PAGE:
Title: Barefoot in the Park
Genre: Comedy, Romance
Director: Gene Saks
Writer: Neil Simon
Music: Neal Hefti
Cinematography: Joseph LaShelle
Another film adaptation of Neil Simon’s play with the same name, directed by his frequent collaborator, the stage and film directer Gene Saks, who has recently passed away at the age of 93. It pairs Fonda and Redford as a couple of newlyweds Corie and Paul, whose marriage is hanging on a thread when they find out their personalities are poles apart.
Like the outworn running gag of climbing a five-storey building (New Yorkers are really that easy to be defeated by this not-so-challenging altitude?), the film doesn’t weather too well through the time, its story is quite common-or-garden, the adventurous spirit Vs. the prudent comportment, which is also reflected by pairing up their idiosyncratic neighbour Victor (Boyer) and Corie’s widow mother Ethel (Natwick). Nothing is wrong about all that, but the viewing experience is chiefly blighted by Fonda’s hammy endeavour to be “funny”, her character is irritating to say the least, and her high-pitched voice doesn’t help either, surely her hyperactive restlessness is by design, but the effect is cringe-worthy, what is the virtue of this woman (apart from her gymnastic physique)? Maybe it is the gaping generation gap which sours the supposed comedic moment for Generation Y. Also knowing that Simon based the story on his first marriage, it could be a deliberate manoeuvre of aggrandisement with an intent of personal mockery.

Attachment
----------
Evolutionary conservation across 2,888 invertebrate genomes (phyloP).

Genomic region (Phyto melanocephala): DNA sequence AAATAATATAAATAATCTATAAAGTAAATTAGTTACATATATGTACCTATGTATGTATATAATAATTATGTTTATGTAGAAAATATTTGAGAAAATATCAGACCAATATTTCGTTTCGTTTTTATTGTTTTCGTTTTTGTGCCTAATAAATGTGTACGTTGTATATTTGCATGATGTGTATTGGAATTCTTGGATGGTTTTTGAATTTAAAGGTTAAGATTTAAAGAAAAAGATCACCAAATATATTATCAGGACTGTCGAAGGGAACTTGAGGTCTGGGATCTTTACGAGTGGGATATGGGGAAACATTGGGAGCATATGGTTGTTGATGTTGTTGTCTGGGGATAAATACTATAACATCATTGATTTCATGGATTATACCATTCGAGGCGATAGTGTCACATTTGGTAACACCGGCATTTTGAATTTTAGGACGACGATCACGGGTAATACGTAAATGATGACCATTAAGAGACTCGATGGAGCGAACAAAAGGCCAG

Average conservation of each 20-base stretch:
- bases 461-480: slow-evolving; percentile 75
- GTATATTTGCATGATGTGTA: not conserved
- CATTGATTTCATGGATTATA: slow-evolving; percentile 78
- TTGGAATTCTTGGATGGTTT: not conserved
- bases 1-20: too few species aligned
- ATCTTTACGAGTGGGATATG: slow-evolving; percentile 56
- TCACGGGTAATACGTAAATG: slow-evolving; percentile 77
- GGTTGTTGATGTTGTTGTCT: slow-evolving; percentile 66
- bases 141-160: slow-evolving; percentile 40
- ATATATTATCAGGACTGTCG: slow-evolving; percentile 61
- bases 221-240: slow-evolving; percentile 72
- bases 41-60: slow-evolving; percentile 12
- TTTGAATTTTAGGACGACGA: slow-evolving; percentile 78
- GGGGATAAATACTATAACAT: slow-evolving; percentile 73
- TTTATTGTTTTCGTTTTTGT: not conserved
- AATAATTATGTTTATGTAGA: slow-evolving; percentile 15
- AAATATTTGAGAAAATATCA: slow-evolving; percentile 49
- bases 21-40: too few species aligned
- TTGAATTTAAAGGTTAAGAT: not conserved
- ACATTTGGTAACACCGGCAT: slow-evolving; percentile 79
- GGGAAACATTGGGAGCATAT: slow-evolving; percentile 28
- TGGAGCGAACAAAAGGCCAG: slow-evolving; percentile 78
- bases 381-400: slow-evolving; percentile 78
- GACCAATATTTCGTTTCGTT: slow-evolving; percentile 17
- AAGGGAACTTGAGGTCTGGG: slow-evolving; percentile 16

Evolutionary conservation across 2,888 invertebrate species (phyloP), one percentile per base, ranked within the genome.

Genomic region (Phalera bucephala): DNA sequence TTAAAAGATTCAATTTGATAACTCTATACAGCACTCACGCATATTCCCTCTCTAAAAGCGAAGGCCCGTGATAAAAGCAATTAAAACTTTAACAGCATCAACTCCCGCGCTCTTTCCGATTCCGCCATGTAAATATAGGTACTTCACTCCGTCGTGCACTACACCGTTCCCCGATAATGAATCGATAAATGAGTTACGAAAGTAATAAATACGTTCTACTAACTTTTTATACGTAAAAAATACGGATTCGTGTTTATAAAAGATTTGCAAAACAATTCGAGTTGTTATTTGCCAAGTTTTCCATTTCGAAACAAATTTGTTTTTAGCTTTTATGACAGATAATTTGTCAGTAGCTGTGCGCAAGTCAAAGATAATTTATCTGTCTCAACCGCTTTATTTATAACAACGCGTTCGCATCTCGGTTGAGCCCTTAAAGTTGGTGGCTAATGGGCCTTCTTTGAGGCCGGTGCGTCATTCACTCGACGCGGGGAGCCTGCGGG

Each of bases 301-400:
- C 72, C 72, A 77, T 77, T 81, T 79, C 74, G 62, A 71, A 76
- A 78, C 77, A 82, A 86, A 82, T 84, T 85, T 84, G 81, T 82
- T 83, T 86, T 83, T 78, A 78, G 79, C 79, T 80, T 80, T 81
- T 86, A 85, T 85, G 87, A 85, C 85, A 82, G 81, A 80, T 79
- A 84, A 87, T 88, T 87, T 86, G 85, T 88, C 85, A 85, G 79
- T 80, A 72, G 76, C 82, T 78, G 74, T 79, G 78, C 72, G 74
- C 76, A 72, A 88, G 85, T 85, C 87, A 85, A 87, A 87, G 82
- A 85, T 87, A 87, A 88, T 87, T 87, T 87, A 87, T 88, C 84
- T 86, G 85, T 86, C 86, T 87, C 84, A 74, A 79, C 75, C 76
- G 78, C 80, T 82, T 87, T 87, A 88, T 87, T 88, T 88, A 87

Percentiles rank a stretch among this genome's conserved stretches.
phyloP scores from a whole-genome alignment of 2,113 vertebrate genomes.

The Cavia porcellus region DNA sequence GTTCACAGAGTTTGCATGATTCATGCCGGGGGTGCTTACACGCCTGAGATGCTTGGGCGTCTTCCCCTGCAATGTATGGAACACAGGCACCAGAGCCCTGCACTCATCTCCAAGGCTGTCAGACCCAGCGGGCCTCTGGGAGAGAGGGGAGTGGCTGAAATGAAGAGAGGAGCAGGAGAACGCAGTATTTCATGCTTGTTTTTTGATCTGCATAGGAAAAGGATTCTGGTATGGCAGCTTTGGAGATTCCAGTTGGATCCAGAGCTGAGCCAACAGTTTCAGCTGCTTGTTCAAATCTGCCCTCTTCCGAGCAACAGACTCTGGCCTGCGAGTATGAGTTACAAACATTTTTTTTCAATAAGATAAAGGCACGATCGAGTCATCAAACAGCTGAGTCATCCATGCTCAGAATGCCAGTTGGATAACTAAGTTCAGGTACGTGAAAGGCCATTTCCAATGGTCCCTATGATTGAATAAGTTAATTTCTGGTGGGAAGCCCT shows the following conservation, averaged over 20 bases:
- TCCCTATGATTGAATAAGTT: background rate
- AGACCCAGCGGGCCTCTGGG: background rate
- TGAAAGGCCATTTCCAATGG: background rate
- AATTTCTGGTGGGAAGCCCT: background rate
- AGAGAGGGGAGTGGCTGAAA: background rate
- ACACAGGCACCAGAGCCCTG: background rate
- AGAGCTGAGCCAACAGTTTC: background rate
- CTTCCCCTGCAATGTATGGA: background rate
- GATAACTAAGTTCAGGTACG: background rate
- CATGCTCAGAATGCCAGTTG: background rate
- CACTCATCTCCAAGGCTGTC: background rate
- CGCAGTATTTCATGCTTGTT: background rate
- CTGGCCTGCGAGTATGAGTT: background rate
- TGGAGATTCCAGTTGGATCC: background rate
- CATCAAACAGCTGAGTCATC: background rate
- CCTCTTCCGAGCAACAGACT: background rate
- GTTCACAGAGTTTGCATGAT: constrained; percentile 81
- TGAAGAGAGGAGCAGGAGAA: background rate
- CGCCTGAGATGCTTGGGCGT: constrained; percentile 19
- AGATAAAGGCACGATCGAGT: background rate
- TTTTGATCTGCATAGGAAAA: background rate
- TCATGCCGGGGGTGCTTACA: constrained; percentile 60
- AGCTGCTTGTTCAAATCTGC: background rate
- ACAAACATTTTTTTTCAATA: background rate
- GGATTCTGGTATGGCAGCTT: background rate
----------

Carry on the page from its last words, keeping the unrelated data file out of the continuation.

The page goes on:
Redford, on the other hand, is in a safer place of being likeable, by the way, he is reprising his role in the original play, he has that kind of awkward charm of “pretty boy entrapped in a nicely-fitting suit”, and when it comes to his “barefoot in the park” inebriated caper, he is competent enough to act in a comedy without overdoing what the script offers. But the amorous frisson between him and Fonda has never hit the boiling point, in spite of the fact they kiss a lot in the movie, mostly instigated by the free-spirited Corie, whose aggressive longing and volatility is the killjoy of any romance at all.
Veteran theatrical dab hand Mildred Natwick is honoured with an Oscar nomination for rehashing her role in the film version, she both imposingly and comically personifies Ethel as possibly “the kindest mother-in-law” ever on the silver screen; also Charles Boyer exhibits a droll poise with his exotic panache, oddly enough, their flirtation seems to be more appealing than our two young protagonists. Anyhow, it is sad to find out there is a Jane Fonda’s performance I am wholeheartedly unable to stomach, this is something I could never have expected before watching this substandard Neil Simon flick.